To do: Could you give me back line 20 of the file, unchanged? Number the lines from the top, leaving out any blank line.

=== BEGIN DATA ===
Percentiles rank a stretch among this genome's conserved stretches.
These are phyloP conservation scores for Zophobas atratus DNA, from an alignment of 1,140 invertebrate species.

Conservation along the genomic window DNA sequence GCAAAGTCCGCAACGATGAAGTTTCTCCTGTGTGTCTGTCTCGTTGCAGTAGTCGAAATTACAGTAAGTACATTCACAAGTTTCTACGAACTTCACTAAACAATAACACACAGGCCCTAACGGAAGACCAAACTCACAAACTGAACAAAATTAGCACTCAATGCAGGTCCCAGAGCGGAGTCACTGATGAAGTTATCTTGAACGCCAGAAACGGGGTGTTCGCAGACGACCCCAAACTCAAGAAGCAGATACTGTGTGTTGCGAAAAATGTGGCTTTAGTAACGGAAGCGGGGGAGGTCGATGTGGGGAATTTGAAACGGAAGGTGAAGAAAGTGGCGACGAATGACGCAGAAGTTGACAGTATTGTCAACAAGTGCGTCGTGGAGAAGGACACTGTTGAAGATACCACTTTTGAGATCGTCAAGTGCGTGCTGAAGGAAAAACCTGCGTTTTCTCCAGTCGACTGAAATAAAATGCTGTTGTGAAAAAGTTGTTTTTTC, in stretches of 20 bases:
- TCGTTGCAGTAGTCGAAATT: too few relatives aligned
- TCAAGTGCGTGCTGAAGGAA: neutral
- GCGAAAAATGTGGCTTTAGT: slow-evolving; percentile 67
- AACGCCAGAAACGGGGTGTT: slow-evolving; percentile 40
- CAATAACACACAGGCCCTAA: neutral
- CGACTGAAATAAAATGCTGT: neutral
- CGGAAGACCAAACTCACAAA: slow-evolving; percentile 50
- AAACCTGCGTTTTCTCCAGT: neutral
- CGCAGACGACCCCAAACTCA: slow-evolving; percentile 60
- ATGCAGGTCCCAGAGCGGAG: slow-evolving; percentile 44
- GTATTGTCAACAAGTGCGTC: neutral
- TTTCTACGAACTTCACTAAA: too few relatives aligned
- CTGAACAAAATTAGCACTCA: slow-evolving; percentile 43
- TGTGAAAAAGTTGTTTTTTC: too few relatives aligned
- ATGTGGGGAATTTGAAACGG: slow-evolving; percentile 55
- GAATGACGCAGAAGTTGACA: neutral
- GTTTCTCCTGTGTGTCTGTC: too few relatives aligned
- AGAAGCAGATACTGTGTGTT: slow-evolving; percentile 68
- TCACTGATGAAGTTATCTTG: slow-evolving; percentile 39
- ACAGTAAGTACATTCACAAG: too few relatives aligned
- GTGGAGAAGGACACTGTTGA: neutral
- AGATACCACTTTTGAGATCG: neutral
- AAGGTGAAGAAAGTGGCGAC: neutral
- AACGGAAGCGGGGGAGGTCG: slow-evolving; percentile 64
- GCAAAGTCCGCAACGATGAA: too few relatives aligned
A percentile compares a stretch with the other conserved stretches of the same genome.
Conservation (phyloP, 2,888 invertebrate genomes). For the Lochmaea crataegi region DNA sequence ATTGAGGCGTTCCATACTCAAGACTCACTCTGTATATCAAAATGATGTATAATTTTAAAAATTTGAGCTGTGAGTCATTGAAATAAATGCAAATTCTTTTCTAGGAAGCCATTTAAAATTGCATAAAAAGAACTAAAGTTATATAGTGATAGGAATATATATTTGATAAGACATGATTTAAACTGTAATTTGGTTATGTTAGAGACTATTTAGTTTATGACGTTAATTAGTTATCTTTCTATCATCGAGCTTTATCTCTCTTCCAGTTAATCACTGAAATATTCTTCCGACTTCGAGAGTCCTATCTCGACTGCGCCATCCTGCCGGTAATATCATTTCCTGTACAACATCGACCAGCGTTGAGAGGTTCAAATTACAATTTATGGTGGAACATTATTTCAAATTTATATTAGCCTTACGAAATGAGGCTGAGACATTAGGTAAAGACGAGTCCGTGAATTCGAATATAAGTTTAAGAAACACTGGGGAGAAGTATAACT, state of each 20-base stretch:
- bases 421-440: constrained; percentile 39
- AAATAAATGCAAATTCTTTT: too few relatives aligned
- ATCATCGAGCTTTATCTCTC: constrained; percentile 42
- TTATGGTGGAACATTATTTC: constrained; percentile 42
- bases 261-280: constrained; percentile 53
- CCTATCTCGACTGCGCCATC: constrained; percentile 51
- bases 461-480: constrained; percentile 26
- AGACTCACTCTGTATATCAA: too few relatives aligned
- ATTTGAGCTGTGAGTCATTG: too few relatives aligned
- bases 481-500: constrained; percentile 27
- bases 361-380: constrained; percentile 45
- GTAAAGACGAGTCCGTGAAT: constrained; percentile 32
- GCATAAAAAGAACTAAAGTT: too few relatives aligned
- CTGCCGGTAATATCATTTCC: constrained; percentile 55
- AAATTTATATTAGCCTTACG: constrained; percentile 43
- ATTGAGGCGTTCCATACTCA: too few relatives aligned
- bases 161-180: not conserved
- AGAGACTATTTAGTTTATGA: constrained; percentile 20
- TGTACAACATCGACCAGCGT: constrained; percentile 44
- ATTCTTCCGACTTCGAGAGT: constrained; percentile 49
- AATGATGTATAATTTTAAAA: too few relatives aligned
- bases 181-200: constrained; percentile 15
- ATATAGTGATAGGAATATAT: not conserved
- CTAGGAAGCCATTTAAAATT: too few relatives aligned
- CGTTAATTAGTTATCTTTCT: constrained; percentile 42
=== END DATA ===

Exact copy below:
- GTTTCTCCTGTGTGTCTGTC: too few relatives aligned